four more updates from letter-writers

Here are four updates from letter-writers who had their questions answered here this year.

1. My boss is furious after my coworker pranked her

After the incident occured, the manager spoke to HR directly, but no actions were taken against my coworker. The manager cooled down and talked to my coworker as if it did not happen. My coworker was a little upset that the manager chose not to address the issue with her because she felt embarrassed that the manager called her the name in front of the office. My coworker felt they both should have apologized to one another.

Currently, said coworker has chosen to leave the company to pursue a new job and the manager has found a replacement.

I appreciate everyone’s comments. It really helped me to see different insights for the manager’s reaction.

2. Should I resign while I’m away on my honeymoon? (#3 at the link)

I submitted my resignation on November 10 and let them know that I’d be coming back into the office after my honeymoon, but that my last day would be November 25. Boss and board are evidently fine with this; I had an extremely positive exit interview with two board members today, and Boss and I had a long meeting this morning to go over some process questions. I suppose it speaks well of everyone that they all appear surprisingly (to me, anyway) supportive of my decision, of the timing, and of the direction that I’m taking my career by making this move.

All’s well that ends well, and I’ll start my new position on November 30.

3. Rogue admin has published her own strict rulebook for new hires

The division director and I sat down with the admin and asked why she thought what she was doing necessary and appropriate. She was accountable, with some initial defensiveness. With coaching and mentoring, I also reviewed our agency policies and procedures with her, as well as review of the organization chart. She relaxed and seemed to understand. She understood the gravity of the situation, and we gave her a written disciplinary and placed a site coordinator at the office to supervise her.

She seems to have excelled and is doing a great job over the last 90 days. It seems she felt she had complete autonomy to put into place any policy she thought was necessary to try and run an efficient office. However, she did this without communicating changes to her direct supervisor. The problem was, the other staff on site were confused as to who their supervisor(s) were. It seems they were reluctant to disclose her behavior, so they would not be perceived as “rocking the boat.” I understand this, as they have to work with her every day. She is very clear on the need for transparency and communication, which has resulted in better relationships for her with the staff on site.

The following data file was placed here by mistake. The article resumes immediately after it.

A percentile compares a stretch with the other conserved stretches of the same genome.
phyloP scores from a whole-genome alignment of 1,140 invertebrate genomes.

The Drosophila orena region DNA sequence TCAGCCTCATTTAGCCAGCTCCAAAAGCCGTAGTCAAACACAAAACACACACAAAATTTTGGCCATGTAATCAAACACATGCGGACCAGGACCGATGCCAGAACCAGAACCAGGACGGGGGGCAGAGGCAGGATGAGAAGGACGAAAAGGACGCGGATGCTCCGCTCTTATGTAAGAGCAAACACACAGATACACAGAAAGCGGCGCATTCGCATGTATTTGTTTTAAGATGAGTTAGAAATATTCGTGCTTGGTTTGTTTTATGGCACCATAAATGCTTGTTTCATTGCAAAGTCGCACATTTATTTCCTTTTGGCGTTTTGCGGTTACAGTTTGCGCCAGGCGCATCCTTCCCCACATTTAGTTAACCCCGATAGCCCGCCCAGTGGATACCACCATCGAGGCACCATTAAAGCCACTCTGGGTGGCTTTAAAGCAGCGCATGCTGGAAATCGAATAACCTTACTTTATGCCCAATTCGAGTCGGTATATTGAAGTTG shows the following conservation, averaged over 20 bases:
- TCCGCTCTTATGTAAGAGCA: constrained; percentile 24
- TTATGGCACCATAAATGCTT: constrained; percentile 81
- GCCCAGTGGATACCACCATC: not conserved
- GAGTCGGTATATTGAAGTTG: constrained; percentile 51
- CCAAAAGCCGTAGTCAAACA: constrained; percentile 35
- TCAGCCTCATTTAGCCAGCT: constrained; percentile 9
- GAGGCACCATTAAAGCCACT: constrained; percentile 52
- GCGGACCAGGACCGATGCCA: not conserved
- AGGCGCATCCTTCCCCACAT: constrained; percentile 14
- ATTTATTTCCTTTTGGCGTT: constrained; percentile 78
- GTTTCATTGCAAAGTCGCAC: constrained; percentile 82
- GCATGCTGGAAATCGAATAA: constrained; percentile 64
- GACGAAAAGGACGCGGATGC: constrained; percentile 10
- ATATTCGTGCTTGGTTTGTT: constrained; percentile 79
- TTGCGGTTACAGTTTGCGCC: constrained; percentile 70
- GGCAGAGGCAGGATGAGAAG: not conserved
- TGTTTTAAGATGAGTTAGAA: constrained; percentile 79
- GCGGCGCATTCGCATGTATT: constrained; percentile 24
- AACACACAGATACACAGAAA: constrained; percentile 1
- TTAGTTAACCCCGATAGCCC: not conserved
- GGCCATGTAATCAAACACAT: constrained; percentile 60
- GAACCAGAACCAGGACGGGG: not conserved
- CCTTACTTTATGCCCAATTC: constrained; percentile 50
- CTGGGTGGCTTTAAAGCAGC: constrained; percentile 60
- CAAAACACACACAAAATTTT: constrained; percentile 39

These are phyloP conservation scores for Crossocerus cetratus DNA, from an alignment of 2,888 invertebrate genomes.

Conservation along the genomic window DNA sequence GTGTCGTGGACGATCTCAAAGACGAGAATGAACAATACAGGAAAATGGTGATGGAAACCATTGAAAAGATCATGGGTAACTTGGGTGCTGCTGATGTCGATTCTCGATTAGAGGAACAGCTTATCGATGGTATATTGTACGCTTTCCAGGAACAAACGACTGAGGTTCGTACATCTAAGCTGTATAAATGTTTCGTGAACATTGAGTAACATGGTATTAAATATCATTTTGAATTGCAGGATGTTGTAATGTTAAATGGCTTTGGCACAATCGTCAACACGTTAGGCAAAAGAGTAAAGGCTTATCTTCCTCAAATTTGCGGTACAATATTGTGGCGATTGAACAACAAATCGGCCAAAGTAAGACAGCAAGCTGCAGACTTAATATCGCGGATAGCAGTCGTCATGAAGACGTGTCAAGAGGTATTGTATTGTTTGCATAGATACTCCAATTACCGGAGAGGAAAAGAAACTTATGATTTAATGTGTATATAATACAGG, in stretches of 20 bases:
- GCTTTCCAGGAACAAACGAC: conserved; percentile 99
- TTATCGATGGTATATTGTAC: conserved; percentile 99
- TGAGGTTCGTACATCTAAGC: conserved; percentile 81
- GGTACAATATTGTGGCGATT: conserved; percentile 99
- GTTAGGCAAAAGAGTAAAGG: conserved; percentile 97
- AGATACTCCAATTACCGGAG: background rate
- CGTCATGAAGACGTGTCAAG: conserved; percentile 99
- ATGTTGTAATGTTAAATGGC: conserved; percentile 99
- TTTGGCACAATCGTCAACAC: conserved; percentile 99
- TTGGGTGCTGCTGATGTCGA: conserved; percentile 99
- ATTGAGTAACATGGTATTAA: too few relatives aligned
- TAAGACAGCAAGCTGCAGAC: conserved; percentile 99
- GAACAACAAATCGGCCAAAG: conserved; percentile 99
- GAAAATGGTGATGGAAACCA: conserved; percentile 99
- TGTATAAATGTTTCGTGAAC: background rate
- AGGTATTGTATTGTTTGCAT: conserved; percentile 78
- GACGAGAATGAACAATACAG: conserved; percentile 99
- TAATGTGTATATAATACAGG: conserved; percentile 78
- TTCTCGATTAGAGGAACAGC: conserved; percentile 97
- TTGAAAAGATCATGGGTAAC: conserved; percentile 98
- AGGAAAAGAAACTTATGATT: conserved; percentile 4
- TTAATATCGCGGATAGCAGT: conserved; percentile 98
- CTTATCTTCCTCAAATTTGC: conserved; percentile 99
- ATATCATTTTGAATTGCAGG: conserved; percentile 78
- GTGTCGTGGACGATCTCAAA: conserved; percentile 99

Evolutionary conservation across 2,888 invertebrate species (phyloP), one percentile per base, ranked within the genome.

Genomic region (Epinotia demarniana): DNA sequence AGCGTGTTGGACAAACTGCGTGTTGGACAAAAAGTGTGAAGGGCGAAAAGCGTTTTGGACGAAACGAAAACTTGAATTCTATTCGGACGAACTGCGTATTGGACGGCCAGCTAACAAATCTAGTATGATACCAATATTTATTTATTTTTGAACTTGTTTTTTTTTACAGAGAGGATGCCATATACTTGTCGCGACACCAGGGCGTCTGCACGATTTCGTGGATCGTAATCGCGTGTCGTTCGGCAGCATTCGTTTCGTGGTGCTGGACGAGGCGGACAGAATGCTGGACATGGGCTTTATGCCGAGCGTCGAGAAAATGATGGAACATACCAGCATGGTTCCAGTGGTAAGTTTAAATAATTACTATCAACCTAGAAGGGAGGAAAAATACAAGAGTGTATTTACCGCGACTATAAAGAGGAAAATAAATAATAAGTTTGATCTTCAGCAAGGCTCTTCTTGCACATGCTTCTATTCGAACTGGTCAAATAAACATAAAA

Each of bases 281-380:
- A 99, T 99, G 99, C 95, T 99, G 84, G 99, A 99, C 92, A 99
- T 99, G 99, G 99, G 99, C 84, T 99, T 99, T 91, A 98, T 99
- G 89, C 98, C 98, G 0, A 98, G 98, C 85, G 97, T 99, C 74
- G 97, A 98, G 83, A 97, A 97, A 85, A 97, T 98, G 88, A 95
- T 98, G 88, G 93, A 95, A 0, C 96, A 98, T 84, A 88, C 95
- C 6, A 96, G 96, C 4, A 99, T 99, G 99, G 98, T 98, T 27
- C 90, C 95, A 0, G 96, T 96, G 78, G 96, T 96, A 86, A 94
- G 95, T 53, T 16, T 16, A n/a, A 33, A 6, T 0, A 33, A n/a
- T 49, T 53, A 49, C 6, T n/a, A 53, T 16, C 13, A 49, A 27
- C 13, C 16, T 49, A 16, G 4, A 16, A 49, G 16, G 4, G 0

By the way, the document she put into place has been removed, and frequent trips to the satellite office are made on a rotating basis with members of management to check in and let people know they are valued.

Thank you for everything, I really enjoyed the insights.

4. My manager wants to advertise for rock stars

I’m happy to say that I ended up not having to really do much about this issue. We met with the CEO, who vetoed the “rock star” in the title in favor of something else (which we ran by developers on our team, and they liked it!) And even better, the CEO complimented my work on the new, more casual job description.

{ 43 comments… read them below }

  1. The IT Manager*

    For #1, all’s well that ends well, I suppose, but I feel like the pranking co-worker still doesn’t quite get it in thinking she deserved an apology for being cursed at by someone who was momentarily terrified by something the prankster did. But all’s well that end’s well and hopefully everyone learned a valuable lesson.

    1. Roscoe*

      I kind of think the co-worker did deserve an apology. As we’ve seen on here many times, management is held to a higher standard. Using those kinds of words toward your subordinate isn’t right. I can understand being freaked out in the moment, but once things cooled off, I think an apology was warranted. If these were peers, I could get saying that one isn’t, but doing that in front of everyone isn’t appropriate.

      1. Victoria Nonprofit (USA)*

        Yeah, I totally agree. Prankster was wrong and should (and did) apologize. But the manager, after spitting out words she (one hopes) wouldn’t have said had she had full control of herself, should have apologized as well, as a part of a follow-up conversation: “I wanted to touch base about the incident with the spider before. I know you meant the prank as a joke, and I’m sorry that I reacted as strongly as I did – especially the language I used, which was totally inappropriate. I’m particularly sensitive to spiders, but that kind of prank isn’t something I want going on in this office regardless – which I know you get now. I appreciate your apologizing to me and I’m confident this won’t happen again – on either side.”